# A to Z of Excel Functions: the DEC2HEX Function

18 June 2018

**The DEC2HEX function**

This function converts a decimal number (base 10) to hexadecimal (base 16).

The **DEC2HEX **function employs the following syntax to operate:

**DEC2HEX(number, [places])**

The **DEC2HEX** function has the following arguments:

**number:**this is required and represents the decimal integer you want to convert. If**number**is negative,**places**is ignored and**DEC2HEX**returns a 10-character (40-bit) hexadecimal number in which the most significant bit is the sign bit. The remaining 39 bits are magnitude bits. Negative**numbers**are represented using two's-complement notation**places:**this argument is optional. This is the number of characters to use. If**places**is omitted,**DEC2HEX**uses the minimum number of characters necessary. The argument**places**is useful for padding the return value with leading 0s (zeros).

Two's complement is a mathematical operation on binary numbers, as well as a binary signed number representation based on this operation. The two's complement of an N-bit number is defined as the complement with respect to 2N; in other words, it is the result of subtracting the number from 2N. This is also equivalent to taking the ones' complement and then adding one, since the sum of a number and its ones' complement is all 1 bits. The two's complement of a number behaves like the negative of the original number in most arithmetic, and positive and negative numbers can coexist in a natural way.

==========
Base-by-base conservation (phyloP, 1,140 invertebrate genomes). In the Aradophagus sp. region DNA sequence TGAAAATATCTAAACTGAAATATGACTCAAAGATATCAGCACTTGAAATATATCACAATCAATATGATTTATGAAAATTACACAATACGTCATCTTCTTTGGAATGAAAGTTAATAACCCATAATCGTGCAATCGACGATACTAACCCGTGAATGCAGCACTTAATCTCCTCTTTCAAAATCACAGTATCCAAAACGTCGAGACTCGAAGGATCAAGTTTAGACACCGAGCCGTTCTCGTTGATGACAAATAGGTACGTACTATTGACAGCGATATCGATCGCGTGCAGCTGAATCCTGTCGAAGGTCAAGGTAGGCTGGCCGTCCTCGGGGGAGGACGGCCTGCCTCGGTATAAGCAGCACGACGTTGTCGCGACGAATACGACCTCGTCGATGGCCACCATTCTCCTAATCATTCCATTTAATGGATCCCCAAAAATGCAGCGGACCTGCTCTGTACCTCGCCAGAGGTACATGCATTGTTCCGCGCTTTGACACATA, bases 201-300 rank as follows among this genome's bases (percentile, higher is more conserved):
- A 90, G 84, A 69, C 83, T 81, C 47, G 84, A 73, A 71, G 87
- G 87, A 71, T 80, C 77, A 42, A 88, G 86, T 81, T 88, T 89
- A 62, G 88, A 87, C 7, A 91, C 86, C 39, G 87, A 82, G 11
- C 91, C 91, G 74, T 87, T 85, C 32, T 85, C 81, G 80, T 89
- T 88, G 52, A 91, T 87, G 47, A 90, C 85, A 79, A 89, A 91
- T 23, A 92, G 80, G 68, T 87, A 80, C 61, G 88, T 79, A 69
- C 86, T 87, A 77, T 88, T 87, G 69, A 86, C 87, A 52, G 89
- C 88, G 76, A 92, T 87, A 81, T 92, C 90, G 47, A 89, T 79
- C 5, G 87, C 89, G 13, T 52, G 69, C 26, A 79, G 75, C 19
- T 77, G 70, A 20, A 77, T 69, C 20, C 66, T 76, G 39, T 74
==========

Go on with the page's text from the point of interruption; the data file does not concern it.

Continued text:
It should be further noted that:

- if
**number**is < -549,755,813,888 or if**number**is > 549,755,813,887,**DEC2HEX**returns the*#NUM!*error value - if
**number**is non-numeric,**DEC2HEX**returns the**#VALUE!**error value - if the result of
**DEC2HEX**requires more than the number of specified**places**characters, it returns the*#NUM!*error value. For example,**DEC2HEX(**64,1**)**returns the error value because the result (40) requires two characters - if
**places**is not an integer, the value of**places**is truncated - if
**places**is non-numeric,**DEC2HEX**returns the*#VALUE!*error value - if
**places**is negative,**DEC2HEX**returns the*#NUM!*error value.

Please see my example below:

*We’ll continue our A to Z of Excel Functions soon. Keep checking back – there’s a new blog post every business day.*

*A full page of the function articles can be found here. *